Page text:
Reviewed by Mitch Impey
A few weeks ago I volunteered to do a review of the HddSurgery tools as I have been fascinated with the mechanics of hard drives since I started working with computers over 25 years ago.
I received a well wrapped package containing the ramp sets along with three test hard drives. Despite owning dozens of hard drives, none are defective, so HDD Surgery kindly sent me three drives to practice on.
The ramp sets are inside a solid block of wood, the lid is milled out of this solid block of wood and secured in all four corners with a magnet as shown below.
Figure 1 – the sturdy wooden shipping box
Eight pairs of ramp sets for Samsung and Toshiba 2.5 inch drives were inside the box. Initially, I wondered why each ramp set was paired and then I quickly realized that it is so you can remove the drive heads from both the host and donor drives at the same time.
Each ramp tool is individually stamped with an identifying mark. Three pairs for SAMSUNG (models S2, S3, MP S2) and five pairs for TOSHIBA (models MQ T1, MQ T2, MQ T3, MK T2, MK T3)
Marketing Manager Miloš Gizdovski explained that the MQ and MK are designed for two specific Toshiba hard drive models. The “T1” indicates that the ramp set is for hard drives with one platter, “T2” is for hard drives with two platters, while T3 is for hard drives with three platters.
Figure 2 – the ramp sets are clearly displayed for easy selection
All the ramp sets are made of machine milled aluminum so that they do not become magnetized as that would be a problem due to their proximity to the hard drive heads.
Figure 3 – Toshiba MQ T1, T2 and T3 hard drive combs showing the number of “teeth”
So let's get started
I did not receive any other tools or instructions from HddSurgery. The instruction manual is a video that provides clear step by step guidance on how to perform a head swap for a specific type of hard drive.
As I was given two TOSHIBA MQ drives to work on, the right video is here.
The video shows the entire head swapping process from start to finish, with clearly defined steps. However, as I later found out, the video assumes that you have all the right equipment to perform the head swap and have done so before. If you were doing this professionally, you would be working in a clean room or using a laminar flow cabinet. For this review, we were using defective hard drives so that was not needed.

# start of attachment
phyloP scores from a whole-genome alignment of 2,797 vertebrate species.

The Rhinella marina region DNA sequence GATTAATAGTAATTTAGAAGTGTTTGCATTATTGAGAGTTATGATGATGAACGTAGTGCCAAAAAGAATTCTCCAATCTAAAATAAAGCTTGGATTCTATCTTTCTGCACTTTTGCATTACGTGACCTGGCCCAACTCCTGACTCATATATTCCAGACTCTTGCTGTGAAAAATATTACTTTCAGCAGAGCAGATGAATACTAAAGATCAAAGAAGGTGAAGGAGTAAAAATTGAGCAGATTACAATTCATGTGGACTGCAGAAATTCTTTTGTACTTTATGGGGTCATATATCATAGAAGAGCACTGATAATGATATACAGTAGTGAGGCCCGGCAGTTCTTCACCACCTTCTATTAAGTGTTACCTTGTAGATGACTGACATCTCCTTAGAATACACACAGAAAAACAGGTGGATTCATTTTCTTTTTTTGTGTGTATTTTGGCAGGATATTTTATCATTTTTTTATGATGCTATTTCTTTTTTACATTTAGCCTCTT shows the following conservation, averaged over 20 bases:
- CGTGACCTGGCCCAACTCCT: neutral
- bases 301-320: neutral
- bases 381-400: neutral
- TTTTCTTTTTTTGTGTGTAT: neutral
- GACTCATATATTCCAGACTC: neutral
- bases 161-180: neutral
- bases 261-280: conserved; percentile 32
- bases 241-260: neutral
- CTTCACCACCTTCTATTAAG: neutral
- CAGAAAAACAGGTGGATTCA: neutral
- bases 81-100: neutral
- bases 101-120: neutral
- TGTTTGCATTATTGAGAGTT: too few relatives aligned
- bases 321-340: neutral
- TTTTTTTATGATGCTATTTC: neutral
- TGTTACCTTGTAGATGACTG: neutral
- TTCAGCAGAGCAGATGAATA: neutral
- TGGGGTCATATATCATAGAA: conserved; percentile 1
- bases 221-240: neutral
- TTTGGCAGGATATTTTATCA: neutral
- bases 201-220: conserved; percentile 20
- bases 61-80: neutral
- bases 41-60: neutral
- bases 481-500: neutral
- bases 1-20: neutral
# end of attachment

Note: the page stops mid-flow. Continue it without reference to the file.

Normally, a hard drive repair workbench is required to secure the hard drives while the delicate process of head swapping takes place. Instead, I used a hobby vise with articulated plastic jaws to hold the hard drive for the tricky part where you undo the screw from the bottom of the hard drive chassis while holding the actuator arms in the ramp with the other hand.
At a minimum, you must have the appropriate type and size of screwdrivers, long nosed tweezers and pliers. Natural light and sufficient room to work are also required, along with an antistatic pad and wrist strap. I also found that a large lighted loop or magnifying glass was very helpful.
Required steps to swap out heads from one drive to another
Following the video on the link above, I wrote down the steps with my comments as I repeated the same steps on the Toshiba hard drive I was given to practice on.
Step 1 – prepare the hard drive for head replacement by removing the screws on the printed circuit board (pcb) and then remove the pcb from the hard drive. Since the pcb components are sensitive to static, it is obvious that your work area is properly grounded and you are wearing a wrist strap. Interestingly enough, this is not mentioned in the video or in any of the other videos I have seen on the internet. My assumption is that this is one of the elements built in to every clean room environment, like antistatic flooring.
Underneath the pcb there is a screw that is holding the head assembly of the drive, loosen it just a little bit and then tighten it again. This is important and you will see why when you come to remove the heads later in step 7.